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J Pediatr Surg. 2015 May;50(5):707-14. doi: 10.1016/j.jpedsurg.2015.02.020. Epub 2015 Feb 19.

Fundoplication and gastrostomy versus percutaneous gastrojejunostomy for gastroesophageal reflux in children with neurologic impairment: A systematic review and meta-analysis.

Author information

1
McMaster Pediatric Surgery Research Collaborative, McMaster University, Hamilton, Ontario, Canada; Clinician Investigator Program, McMaster University, Hamilton, Ontario, Canada; Division of General Surgery, Western University, London, Ontario, Canada.
2
McMaster Pediatric Surgery Research Collaborative, McMaster University, Hamilton, Ontario, Canada; Division of Pediatric Surgery, McMaster University, Hamilton, Ontario, Canada.
3
CanChild Center for Childhood Disability Research, McMaster University, Hamilton, Ontario, Canada; Department of Pediatrics, McMaster University, Hamilton, Ontario, Canada.
4
Division of Pediatric Surgery, Western University, London, Ontario, Canada.
5
McMaster Pediatric Surgery Research Collaborative, McMaster University, Hamilton, Ontario, Canada; Division of Pediatric Surgery, McMaster University, Hamilton, Ontario, Canada. Electronic address: waltonj@mcmaster.ca.

Abstract

BACKGROUND:

Children with neurologic impairment often fail medical management of gastroesophageal reflux and proceed to fundoplication and gastrostomy (FG) or percutaneous gastrojejunostomy (GJ). Current guidelines do not recommend one treatment over the other, and there is ongoing uncertainty regarding clinical management.

METHODS:

We conducted a structured search of Medline, Embase, trial registries, and the gray literature. We included studies that compared outcomes for FG and GJ in children with neurologic impairment.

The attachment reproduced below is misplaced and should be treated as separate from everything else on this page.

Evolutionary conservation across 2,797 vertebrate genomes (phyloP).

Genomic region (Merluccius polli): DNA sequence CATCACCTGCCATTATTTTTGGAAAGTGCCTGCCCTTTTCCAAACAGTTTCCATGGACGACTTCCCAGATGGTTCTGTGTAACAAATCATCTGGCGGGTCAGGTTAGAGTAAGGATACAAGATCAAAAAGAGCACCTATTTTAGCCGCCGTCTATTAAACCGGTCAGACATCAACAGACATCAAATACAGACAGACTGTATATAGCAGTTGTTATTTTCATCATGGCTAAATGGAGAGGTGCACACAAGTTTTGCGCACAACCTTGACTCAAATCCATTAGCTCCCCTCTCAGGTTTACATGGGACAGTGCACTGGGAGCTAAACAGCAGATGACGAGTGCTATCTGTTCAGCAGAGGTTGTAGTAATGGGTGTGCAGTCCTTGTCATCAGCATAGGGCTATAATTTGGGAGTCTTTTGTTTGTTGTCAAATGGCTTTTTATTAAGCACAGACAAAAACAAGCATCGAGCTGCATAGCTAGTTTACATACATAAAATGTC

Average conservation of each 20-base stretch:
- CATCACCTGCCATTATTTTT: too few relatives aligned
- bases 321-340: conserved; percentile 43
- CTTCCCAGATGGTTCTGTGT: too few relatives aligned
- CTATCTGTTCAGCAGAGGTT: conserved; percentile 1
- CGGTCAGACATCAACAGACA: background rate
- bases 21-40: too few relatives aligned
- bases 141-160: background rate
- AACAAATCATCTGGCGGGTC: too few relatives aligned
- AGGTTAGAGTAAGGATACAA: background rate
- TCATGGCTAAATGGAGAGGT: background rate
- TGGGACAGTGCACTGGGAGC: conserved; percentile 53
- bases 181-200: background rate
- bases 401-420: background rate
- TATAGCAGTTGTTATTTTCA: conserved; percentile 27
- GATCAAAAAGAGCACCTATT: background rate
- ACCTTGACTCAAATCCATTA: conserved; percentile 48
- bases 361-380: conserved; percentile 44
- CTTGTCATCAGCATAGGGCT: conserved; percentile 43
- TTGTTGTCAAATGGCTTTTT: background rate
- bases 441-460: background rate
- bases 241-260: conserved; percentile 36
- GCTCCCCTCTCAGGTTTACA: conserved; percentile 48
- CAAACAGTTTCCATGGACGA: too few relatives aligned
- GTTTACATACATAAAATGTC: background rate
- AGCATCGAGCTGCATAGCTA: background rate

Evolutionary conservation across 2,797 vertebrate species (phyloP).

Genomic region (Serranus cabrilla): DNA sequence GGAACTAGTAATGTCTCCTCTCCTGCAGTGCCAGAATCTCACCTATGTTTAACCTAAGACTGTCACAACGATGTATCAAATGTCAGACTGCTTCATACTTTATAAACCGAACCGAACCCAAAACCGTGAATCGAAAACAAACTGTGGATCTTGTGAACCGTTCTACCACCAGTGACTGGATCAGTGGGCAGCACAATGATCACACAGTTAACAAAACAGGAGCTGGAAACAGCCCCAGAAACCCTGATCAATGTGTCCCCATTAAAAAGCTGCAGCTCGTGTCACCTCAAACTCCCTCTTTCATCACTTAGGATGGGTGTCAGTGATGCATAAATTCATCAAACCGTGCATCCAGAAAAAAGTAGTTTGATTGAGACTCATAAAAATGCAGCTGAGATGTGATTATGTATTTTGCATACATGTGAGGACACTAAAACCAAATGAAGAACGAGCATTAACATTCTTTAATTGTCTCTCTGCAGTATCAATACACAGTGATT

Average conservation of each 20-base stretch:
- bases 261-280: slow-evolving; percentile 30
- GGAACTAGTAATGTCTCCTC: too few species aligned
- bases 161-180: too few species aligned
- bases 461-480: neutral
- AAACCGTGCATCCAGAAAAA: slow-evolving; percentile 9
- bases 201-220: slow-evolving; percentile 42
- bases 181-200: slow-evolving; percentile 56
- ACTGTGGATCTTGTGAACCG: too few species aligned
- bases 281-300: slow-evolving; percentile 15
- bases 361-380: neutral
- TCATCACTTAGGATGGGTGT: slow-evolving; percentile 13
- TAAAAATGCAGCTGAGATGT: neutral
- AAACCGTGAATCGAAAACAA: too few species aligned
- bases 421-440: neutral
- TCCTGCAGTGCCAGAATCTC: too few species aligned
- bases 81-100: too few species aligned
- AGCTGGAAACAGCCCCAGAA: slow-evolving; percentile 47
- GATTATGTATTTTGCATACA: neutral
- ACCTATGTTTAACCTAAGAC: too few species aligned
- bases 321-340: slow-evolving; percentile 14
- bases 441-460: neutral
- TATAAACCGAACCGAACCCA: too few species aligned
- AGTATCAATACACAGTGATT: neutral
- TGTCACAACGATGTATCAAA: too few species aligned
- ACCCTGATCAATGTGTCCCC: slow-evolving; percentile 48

RESULTS:

We identified 556 children from three retrospective studies who underwent FG (n=431) or GJ (n=125). There were no differences in rates of pneumonia (17% vs 19%, p=0.74) or mortality (13% vs 14%, p=0.76). Few deaths were due to procedural complications (1%) or reflux (2%). There was a trend towards more major complications with FG (29%) compared to GJ (12%) (risk ratio=1.70, 0.85-3.41, p=0.14). Minor complications were more common with GJ (70%) than FG (45%), but this difference was also not statistically significant (risk ratio=0.38, 0.05-3.07, p=0.36). No studies reported quality of life using validated measures.

CONCLUSIONS:

The quality of the evidence for outcomes of FG versus GJ is very low. Large comparative studies are needed to determine which approach is associated with the best quality-of-life outcomes.

KEYWORDS:

Children; Fundoplication; Gastroesophageal reflux; Gastrojejunostomy; Neurological impairment

PMID:
25783384
DOI:
10.1016/j.jpedsurg.2015.02.020
[Indexed for MEDLINE]

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